How to Choose the Right Cover Letter Greeting
The Appropriate Greeting Makes a Good First Impression
When writing a cover letter, it’s important to use an appropriate greeting. Whether your letter is being sent via post or email, and how well you know the recipient will influence how to choose the right greeting for your cover letter. Your cover letter greeting will also vary depending on whether you are writing a formal job application letter, an email cover letter, or an informal inquiry about opportunities at an acquaintance's company
Why are Cover Letter Greetings Important?
Since the greeting is the first thing the recipient will see when they read your cover letter, it's important that you convey an appropriate level of familiarity and respect. Casual greetings like “Hello”and “Hi” can make your letter seem unprofessional. Likewise, “To Whom It May Concern” is very impersonal and may make it seem as if you didn't care enough to find out whom you should be addressing.
These mistakes can instantly impact your chances of getting an interview, particularly if the other candidates have similar skills and experience. It is essential to put your best foot forward when applying for jobs, and you need to start right at the beginning.
When to Use 'Dear' in a Cover Letter
“Dear” is appropriate in many circumstances, for example, when you know the person well, they are a business acquaintance, or they are a potential employer. If you know the person well, use their first name only.
For a potential employer, use Mr., Ms. or Dr. unless you have been asked to use their first name. Even if you know a woman is married, it is safer to use “Ms.” as opposed to “Mrs.”which has the potential to be offensive in certain circumstances. For a business acquaintance or associate, it will depend on how well you know the person.
If you are on a first name basis, use that. If you aren't sure, use Mr./Ms./Dr. Lastname or Mr./Ms./Dr. Firstname Lastname. If your contact name is gender neutral (i.e.,Taylor Brown) and you are unsure, Dear Taylor Brown is appropriate.
When to Use 'To Whom It May Concern' in a Cover Letter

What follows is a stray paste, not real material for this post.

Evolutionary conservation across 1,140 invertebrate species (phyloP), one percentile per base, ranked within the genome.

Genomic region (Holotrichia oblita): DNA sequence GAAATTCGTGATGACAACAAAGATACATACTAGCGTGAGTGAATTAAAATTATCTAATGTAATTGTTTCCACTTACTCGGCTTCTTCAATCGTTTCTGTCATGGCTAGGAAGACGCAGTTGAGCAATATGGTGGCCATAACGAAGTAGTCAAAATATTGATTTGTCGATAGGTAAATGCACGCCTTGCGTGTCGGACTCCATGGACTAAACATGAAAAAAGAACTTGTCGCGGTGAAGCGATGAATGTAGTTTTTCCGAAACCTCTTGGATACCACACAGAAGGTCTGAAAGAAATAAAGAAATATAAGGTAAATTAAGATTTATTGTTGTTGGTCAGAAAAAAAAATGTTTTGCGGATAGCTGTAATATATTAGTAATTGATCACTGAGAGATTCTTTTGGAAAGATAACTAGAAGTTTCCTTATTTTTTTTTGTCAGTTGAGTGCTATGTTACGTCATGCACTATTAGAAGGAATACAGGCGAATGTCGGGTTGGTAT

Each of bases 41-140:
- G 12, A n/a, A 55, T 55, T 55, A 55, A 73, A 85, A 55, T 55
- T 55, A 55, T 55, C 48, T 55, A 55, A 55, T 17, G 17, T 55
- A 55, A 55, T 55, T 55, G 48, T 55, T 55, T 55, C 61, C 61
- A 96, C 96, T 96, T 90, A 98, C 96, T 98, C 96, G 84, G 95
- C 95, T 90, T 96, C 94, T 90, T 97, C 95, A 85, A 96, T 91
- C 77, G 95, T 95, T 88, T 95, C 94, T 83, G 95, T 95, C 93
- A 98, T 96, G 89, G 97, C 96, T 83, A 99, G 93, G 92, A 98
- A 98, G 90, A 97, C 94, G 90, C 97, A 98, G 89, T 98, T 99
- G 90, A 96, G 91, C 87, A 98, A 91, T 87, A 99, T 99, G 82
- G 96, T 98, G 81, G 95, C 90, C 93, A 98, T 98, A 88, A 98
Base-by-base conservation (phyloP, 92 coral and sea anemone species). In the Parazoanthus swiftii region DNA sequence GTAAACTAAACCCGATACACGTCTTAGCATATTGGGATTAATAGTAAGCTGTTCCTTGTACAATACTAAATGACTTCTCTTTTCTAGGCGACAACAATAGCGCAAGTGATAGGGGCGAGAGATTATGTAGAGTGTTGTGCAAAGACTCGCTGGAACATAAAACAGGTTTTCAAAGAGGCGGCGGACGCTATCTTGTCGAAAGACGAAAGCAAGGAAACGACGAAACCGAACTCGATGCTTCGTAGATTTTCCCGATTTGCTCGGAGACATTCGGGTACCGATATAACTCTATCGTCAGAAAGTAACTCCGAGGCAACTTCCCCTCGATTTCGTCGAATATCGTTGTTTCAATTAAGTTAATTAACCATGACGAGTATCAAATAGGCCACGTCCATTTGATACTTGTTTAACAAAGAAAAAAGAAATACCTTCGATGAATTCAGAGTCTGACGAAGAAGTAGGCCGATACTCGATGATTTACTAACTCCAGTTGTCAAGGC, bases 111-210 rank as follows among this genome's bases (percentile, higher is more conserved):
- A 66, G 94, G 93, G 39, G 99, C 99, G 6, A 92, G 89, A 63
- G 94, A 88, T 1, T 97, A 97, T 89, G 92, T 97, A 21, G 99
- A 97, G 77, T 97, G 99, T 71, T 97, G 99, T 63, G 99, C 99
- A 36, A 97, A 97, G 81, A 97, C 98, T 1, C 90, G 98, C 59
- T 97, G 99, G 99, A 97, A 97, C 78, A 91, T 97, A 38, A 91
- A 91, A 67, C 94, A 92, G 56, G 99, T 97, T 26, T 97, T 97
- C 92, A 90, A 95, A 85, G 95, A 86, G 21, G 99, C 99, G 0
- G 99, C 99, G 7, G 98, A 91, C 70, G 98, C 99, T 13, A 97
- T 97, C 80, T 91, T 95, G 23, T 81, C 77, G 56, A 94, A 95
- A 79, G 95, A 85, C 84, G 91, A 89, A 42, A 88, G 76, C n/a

Use To Whom It May Concern as a cover letter greeting only when you don't have a specific person to whom you are writing. You should first make every effort to find the name of a contact in the specific department that you are interested in. When making an inquiry with a company for unadvertised openings, this greeting may be most appropriate.
When to Use 'Hello' and 'Hi'
Reserve these casual greetings for personal email and refrain from using them in your job search unless you are very familiar with the person you're writing to. They are simply too informal, and it is not the most professional way begin the conversation if your goal is to land a job.
“Hello” is appropriate only in email correspondence. It should be used primarily with people you know well, but can be used in very casual circumstances.
“Hi” is appropriate only in casual email correspondence with people you personally know well. For example, if you're checking in with a close friend to find out if they've heard of a job opening at their company.
Finishing Your Letter
Your letter greeting will set the tone for what follows. Make sure your cover letter maintains a professional appearance, and includes relevant information to enhance your candidacy. Conclude with your thanks for the reader’s time and consideration, and an appropriate closing.
It’s a good time to be a job seeker: U.S. job growth is strong, unemployment is on a steady decline, and openings are at an all-time high.
That doesn’t make the search any less daunting. Differentiating yourself from every other job seeker on the market is no small feat, and the monotony of filling out online applications can make the task downright exhausting. That’s where a killer cover letter comes in.
Done right, a great cover letter is like a secret weapon for catching a hiring manager’s attention. Next to your resume, it’s one of the most important, underutilized tools at your disposal.